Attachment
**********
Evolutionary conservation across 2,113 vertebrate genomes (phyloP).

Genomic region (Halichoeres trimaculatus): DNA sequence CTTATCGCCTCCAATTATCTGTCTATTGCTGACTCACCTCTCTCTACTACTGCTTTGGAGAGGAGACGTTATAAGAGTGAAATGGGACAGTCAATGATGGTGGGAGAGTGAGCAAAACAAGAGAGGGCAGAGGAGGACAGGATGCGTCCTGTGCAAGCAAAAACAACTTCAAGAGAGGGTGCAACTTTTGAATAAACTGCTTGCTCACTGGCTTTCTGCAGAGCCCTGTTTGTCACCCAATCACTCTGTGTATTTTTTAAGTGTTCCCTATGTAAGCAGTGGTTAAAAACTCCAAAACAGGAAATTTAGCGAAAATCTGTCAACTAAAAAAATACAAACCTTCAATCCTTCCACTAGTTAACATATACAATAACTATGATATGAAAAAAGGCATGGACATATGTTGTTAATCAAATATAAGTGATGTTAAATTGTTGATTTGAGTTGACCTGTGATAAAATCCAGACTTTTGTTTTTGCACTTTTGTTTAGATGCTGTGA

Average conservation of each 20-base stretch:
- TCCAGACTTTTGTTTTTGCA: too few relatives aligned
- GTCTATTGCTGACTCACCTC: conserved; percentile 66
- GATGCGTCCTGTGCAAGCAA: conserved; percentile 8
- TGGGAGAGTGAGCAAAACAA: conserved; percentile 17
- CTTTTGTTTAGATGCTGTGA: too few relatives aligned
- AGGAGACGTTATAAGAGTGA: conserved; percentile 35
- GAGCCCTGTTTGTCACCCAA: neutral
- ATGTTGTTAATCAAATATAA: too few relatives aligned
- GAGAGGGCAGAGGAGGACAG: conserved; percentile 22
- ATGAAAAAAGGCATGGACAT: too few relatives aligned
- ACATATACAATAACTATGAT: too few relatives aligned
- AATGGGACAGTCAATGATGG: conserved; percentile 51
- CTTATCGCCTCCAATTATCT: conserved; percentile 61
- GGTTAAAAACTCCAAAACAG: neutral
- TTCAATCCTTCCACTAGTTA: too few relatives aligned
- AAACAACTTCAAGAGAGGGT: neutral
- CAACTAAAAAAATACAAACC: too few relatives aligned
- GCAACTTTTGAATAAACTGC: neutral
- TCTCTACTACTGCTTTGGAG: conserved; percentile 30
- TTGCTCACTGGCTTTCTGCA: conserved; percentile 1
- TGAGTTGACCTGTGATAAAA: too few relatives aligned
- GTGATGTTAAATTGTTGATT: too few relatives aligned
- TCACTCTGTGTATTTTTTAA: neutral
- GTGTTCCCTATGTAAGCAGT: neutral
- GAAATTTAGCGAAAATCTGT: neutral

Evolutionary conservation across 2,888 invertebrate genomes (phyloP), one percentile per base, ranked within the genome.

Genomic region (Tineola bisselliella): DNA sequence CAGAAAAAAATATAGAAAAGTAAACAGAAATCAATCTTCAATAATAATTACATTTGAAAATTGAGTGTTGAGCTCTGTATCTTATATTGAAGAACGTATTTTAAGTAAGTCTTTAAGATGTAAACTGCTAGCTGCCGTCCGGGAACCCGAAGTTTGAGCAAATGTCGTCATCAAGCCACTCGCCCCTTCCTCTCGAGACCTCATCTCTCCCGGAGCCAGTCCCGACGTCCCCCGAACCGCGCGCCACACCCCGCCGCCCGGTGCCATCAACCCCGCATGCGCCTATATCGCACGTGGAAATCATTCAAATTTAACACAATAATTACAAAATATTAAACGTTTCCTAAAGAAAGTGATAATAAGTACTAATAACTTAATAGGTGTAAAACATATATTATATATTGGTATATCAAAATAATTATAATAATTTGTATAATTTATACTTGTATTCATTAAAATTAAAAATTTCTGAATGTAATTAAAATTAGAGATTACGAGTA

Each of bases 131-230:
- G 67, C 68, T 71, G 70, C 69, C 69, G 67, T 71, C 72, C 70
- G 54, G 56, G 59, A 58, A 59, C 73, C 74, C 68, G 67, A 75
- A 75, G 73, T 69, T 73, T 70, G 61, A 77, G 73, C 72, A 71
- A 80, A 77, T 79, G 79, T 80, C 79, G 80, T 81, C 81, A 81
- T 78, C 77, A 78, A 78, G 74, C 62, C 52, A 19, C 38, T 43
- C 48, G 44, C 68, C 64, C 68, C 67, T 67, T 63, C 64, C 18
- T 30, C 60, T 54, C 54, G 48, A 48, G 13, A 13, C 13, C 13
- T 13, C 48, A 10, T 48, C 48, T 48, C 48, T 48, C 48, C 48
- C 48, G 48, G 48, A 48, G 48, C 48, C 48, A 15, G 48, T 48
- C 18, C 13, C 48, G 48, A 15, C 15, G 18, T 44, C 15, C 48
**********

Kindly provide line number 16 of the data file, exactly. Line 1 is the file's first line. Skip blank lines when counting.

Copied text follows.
- CTTATCGCCTCCAATTATCT: conserved; percentile 61